Show more import and sync details

Sync status is still pretty opaque in PhotoStructure, and is frequently a cause of frustration for users.

Adding the info tool, library metrics and tag counts were tiny steps to help with this, and I wrote this article to give a bit more context, but the situation is still not OK.

The issue is that getting a browser to render a list with hundreds of thousands filenames is a bit of a trick: but maybe that’s not what’s needed?

A beta user suggested adding, after an import is run, a summary that is displayed showing: # of files imported, # of de-dupes, and # of files not imported. I think that would help, but it still doesn’t really answer the question, “why didn’t my file(s) get imported.”

I think a new “recently imported assets” and “recently updated assets” view (via the search view?) would help to show what did get imported.

I wonder if a “recently skipped” view would help (where it’s not images, but just paths to directories and files along with one or more reasons why they were skipped? This would be the first table-of-text view in PhotoStructure. It’d basically be the last N pathnames that sync visited and decided not to import (along with the filter(s) that caused the file to be passed over).

(I’ve even considered writing to a new “sync-status” SQLite db, that could then just be opened by something like the DB Browser for SQLite, and then no new UI would be needed, but this would really only help advanced users).

So, dear users of PhotoStructure: have you seen a UI that handled this sort of thing gracefully that I should look at? Do you have other ideas I can entertain?

How about a “recently imported assets” and/or “recently skipped assets” page that categories the hundreds of thousands of assets by sync attempt (datetime). So you’d see a list of sync attemps and can click to expand any given one. If there get to be some huge number of sync attempts, maybe they can be further categorized by week or month. And if there are still too many assets within sync attempts, maybe they can be categorized by some commonly-problematic attribute (like assets between 1MB and 5MB, assets between 5MB and 25MB; or photo assets and video assets)?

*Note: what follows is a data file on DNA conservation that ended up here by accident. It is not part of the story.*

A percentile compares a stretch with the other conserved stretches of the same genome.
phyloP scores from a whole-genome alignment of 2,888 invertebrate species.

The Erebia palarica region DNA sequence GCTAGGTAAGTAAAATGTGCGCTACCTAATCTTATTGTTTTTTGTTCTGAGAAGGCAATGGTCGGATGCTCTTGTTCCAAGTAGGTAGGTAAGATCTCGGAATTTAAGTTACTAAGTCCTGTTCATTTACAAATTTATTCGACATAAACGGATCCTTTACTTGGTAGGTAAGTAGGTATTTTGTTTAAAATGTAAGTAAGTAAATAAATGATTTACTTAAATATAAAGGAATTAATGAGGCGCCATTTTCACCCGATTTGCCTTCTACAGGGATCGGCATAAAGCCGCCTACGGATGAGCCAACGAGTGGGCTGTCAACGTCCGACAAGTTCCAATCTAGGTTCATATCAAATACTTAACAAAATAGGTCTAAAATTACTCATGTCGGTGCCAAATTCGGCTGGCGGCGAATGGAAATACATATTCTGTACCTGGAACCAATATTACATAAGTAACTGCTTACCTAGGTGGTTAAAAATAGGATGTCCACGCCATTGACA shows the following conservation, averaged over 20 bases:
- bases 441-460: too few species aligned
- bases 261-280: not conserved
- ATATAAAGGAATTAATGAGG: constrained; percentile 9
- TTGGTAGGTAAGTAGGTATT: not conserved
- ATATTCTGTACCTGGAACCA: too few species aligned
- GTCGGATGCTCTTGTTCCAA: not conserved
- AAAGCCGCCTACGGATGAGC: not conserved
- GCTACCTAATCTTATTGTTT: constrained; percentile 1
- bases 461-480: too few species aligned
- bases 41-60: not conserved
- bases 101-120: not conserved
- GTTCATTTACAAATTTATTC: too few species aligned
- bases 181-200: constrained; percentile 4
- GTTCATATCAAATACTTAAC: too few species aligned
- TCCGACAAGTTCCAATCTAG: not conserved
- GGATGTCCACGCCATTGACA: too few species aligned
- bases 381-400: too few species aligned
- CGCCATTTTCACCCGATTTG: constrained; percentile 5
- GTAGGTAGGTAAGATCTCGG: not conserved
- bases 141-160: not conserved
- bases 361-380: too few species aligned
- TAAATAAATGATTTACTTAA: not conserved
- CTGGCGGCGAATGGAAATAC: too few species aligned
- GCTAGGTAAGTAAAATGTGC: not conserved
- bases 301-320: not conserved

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I of course like text reports and things… those are always good, even if just summaries. It gives you a warm and fuzzy to see “100 files processed, 100 files successful” or something.

As a couple of ideas:

Mylio, when it has a long list to present, gives a link in the interface/dialog box and if you click it spawns a separate browser window with a pretty plain (but potentially very, very long) list of paths that had an issue (or whatever). If you are delving into a problem, that is often enough to give a clue, or at least confirm which files didn’t work.

My addition here is that maybe you could use your existing interface. Have another selection criterial (like when, camera, lens, etc.) which is “errors” - I know you couldn’t show the image, but a little “box” with a filename and ability to hover or click on it to get more details. Maybe broken into sections based on directory (so each directory with files which had issues would have a separate section on the screen). I say this with the thought that you already have the infrastructure and code to handle very large displays in this manner.

A simple csv export with the following fields would be sufficient for now:

Source/Pictures/(messy library) file and path
Reason for failure
Size of file
Permissions of file (777/755/500…) and owner
Date of last sync attempt

While it would be super slick to have it in the GUI, maybe just start with a csv report from the GUI and move on from there?

For the current solution on the cli:

I cannot get the find output and the Photostructure list command outputs to work together, none of the files line up full path…it would be good if there were also a wildcard capacity for Photostructure info

./photostructure info */familyphotos/somephoto.jpg

And I’ll add… even when it makes it to the GUI, please allow for exporting the list in some parseable format (csv, Json, txt, something). It’s potentially pretty long and having the ability to (for instance) use it in a script with exiftool or something to fix issues would be handy.